Forgotten veterans who died finally get funeral ceremony

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Fort Logan National Cemetery honored 30 veterans whose remains have gone unclaimed with a funeral ceremony Saturday in Denver, including veterans' whose cremated remains were left at funeral homes and others who had no next of kin.

Maj. Gen. H. Michael Edwards, the service's guest speaker, said remains also may go unclaimed because families forgot about them, or don't know their relatives are eligible for a military burial.

"In my mind, (they're) almost MIA, because they just sat there," Edwards said. "Each of them has a story. I only wish we knew their full story."

A crowd of about 80 people showed up. The names of the dead were read, followed by the rank, branch and war in which they served, going back as far as World War II.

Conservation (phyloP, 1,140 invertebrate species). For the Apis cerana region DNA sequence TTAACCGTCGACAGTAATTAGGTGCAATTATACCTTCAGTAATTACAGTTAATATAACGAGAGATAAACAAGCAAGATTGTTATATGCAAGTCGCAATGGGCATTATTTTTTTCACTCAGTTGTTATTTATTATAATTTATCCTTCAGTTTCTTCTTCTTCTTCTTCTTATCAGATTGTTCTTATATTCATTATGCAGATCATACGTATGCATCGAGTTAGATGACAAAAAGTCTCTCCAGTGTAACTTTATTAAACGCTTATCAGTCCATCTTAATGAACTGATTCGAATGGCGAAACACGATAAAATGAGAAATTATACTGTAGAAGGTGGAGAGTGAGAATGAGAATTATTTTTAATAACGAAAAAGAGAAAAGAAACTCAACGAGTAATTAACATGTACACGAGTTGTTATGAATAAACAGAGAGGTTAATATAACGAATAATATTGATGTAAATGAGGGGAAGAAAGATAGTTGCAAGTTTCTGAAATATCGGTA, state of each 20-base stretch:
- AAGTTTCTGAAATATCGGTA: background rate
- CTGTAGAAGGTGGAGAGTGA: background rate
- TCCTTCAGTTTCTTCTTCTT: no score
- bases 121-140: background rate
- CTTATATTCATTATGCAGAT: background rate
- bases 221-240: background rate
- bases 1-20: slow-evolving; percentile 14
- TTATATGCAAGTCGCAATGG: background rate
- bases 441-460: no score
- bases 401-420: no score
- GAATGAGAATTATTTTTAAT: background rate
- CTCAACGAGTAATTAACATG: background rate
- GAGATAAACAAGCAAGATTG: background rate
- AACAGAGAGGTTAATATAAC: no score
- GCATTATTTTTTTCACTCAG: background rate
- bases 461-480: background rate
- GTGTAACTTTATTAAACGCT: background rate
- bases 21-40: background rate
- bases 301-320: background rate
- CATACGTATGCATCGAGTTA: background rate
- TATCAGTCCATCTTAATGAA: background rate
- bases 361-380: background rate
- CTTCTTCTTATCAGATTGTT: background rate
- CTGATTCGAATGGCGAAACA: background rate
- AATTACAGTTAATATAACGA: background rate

Service members located the veterans' urns on a table and declare them "present," and a bell would ring, the Denver Post reported. The remains were marked with engraved marble plates.

Stan Paprocki, president of Chapter 1071 of the Vietnam Veterans Association, said it took the chapter more than a year to assemble the remains for the service.

He said the U.S. Department of Veterans Affairs helped identify the remains.

Paprocki said another 36 veterans would be honored at another service in two months.

The ceremony was part of the Missing In America Project, a national nonprofit that works with veterans groups to inter unclaimed veterans' remains.

Jose Gonzales, a 67-year-old Vietnam veteran, said it took him a long time to heal after he returned home. After several decades, Gonzales started to go to memorial services for veterans.

"I (hadn't) attended before because it took some 40 years to break out of that shell and honor the vets," Gonzales said. "It's healing to the soul, you know."